I wonder what "concept of NoSQL" you mean, because it is an umbrella term for a wide field of different database technologies. The only thing they have in common is what sets them apart from each other: they are "not (only) SQL". They have widely different philosophies, use-cases and target groups.
Just to give you an overview, here are a few of the large factions of NoSQL databases.
There are document-based databases like MongoDB or CouchDB. Their advantage is that they do not require a consistent data structure. They are useful when your requirements and thus your database layout changes constantly, or when you are dealing with datasets which belong together but still look very differently. When you have a lot of tables with two columns called "key" and "value", then these might be worth looking into.
There are graph databases like Neo4j or GiraffeDB. Their focus is at defining data by its relation to other data. When you have a lot of tables with primary keys which are the primary keys of two other tables (and maybe some data describing the relation between them), then these might be something for you.
Then you have simple key-value stores like MemcacheDB, Cassandra or Google's BigTable. They are very simplistic, but that makes them fast and easy to use. When you have no need for stored procedures, constraints, triggers and all those advanced database features and you just want fast storage and retrieval of your data, then those are for you.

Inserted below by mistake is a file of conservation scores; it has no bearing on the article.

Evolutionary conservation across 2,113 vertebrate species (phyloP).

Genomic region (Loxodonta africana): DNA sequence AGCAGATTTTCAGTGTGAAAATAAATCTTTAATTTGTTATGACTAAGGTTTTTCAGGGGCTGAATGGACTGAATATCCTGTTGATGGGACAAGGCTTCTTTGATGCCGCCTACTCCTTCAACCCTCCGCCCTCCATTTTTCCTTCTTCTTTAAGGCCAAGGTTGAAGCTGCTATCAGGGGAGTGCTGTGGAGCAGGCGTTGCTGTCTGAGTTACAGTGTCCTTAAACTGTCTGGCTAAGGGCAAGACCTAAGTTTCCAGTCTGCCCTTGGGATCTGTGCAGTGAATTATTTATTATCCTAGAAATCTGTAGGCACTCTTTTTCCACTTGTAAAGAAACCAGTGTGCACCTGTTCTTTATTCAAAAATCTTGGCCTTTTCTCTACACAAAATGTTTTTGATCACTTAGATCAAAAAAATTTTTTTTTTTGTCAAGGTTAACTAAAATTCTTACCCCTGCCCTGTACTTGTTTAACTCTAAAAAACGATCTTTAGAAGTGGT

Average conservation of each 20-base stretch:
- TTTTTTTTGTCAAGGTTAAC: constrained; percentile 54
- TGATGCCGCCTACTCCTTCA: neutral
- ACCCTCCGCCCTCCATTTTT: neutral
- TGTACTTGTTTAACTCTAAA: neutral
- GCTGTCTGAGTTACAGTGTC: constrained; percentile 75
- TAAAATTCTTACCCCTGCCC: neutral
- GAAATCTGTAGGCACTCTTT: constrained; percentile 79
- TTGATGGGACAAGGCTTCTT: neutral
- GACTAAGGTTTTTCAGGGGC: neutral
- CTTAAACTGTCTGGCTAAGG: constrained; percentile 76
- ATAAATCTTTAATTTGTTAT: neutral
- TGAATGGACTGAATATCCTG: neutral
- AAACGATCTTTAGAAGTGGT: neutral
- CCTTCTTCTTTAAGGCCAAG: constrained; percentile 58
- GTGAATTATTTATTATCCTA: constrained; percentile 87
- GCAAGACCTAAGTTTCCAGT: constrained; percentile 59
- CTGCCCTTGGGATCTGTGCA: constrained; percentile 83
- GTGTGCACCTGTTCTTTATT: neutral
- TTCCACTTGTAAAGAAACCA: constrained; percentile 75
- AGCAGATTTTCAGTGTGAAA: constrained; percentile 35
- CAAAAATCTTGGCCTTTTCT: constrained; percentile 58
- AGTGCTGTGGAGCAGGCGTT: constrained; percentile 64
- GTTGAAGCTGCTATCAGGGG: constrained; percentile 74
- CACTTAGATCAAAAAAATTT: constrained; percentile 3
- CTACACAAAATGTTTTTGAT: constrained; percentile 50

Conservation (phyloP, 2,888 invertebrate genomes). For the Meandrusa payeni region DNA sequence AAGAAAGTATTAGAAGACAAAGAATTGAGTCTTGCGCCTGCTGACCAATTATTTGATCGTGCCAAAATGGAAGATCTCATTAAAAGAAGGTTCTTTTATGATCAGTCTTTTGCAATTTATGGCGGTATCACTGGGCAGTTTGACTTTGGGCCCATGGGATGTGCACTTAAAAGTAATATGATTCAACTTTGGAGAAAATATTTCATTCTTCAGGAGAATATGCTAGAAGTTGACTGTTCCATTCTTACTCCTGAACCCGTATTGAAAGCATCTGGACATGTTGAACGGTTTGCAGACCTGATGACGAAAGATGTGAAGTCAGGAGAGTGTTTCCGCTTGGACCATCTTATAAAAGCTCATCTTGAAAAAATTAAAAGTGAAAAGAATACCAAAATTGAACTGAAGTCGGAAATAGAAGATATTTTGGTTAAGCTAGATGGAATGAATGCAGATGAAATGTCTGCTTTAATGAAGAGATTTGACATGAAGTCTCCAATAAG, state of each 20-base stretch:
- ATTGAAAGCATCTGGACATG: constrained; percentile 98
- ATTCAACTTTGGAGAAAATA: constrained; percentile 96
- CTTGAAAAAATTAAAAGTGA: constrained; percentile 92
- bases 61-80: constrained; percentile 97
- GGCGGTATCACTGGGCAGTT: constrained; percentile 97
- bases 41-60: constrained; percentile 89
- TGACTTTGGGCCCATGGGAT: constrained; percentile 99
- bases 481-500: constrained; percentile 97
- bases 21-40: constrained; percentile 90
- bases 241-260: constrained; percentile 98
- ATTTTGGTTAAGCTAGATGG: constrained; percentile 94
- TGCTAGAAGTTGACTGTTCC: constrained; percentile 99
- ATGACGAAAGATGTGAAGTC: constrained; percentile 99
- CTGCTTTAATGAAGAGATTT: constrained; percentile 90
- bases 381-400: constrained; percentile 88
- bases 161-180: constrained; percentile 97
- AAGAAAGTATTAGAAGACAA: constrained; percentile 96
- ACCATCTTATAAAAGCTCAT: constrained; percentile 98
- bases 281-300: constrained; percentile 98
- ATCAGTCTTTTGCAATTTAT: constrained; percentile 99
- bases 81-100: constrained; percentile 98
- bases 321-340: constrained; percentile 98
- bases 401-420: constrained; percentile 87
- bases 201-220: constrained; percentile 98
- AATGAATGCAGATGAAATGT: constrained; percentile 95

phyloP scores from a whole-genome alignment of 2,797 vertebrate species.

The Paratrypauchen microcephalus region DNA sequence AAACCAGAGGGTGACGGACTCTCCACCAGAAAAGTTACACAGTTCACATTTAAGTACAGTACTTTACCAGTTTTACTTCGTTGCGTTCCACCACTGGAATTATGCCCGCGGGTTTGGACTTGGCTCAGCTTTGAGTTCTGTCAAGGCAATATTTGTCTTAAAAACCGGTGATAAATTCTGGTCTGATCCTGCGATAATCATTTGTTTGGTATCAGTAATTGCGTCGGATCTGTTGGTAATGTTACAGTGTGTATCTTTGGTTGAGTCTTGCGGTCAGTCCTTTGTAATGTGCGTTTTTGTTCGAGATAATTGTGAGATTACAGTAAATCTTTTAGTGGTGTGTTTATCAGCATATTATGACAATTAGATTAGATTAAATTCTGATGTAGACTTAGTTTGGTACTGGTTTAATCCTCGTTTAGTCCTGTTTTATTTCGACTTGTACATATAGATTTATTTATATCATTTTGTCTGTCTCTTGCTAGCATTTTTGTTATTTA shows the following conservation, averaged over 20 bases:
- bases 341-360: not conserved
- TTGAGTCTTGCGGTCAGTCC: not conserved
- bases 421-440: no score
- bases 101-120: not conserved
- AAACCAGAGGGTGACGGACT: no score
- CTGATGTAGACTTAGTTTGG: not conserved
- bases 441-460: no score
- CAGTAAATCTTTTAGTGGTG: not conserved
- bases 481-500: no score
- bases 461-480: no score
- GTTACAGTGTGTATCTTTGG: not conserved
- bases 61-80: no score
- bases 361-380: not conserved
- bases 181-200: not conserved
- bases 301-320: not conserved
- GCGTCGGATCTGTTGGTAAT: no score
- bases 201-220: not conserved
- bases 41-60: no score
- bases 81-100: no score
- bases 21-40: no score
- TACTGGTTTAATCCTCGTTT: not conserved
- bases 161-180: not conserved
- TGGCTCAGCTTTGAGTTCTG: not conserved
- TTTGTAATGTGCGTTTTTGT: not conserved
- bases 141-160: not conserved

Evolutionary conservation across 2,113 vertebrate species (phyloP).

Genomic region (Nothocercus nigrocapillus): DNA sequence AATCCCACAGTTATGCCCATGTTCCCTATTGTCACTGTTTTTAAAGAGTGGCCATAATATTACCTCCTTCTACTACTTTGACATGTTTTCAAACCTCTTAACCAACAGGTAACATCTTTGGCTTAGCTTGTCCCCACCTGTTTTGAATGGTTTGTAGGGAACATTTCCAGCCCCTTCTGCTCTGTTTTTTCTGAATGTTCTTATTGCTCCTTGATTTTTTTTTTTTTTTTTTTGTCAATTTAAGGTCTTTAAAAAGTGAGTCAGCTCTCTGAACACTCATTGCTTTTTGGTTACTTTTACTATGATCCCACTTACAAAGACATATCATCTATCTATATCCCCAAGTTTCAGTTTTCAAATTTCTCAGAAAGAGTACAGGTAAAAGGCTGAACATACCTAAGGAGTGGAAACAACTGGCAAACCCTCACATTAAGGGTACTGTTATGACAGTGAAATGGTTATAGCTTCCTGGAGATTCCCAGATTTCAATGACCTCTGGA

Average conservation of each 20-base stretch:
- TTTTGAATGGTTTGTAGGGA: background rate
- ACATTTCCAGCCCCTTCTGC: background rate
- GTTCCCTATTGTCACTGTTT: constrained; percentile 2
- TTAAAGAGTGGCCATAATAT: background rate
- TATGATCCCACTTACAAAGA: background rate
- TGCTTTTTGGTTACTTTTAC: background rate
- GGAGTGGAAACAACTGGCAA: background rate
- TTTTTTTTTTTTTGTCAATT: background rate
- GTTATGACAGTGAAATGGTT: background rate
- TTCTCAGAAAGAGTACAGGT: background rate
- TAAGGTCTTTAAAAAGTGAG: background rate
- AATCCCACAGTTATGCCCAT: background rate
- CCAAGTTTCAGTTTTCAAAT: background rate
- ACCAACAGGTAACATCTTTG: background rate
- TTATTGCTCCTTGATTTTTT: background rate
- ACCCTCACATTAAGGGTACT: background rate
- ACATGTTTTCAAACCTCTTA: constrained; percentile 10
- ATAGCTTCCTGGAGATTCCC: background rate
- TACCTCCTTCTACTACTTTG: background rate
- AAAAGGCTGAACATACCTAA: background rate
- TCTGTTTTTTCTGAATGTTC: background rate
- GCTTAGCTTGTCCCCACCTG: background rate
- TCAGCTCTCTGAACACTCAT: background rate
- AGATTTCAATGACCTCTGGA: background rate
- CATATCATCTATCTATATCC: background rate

And these are just a few facets of the new database world.
But there is still one sector where relational databases excel, and that's when it comes to following the ACID principle. Most NoSQL databases don't fully guarantee all four of these:
- Atomic transactions (chains of commands which are processed together, n-order and all-or-none)
- Consistent database schema with constraints and triggers which ensure that garbage data can not exist in the database.
- Isolation of transactions - transactions which are guaranteed to be unaffected by others which happen at the same time.
- Durability - safety from data-loss even in case of a sudden system crash*
(* to be fair, most of the databases listed above are indeed pretty durable, especially those which are easy to set up as redundant fail-over clusters.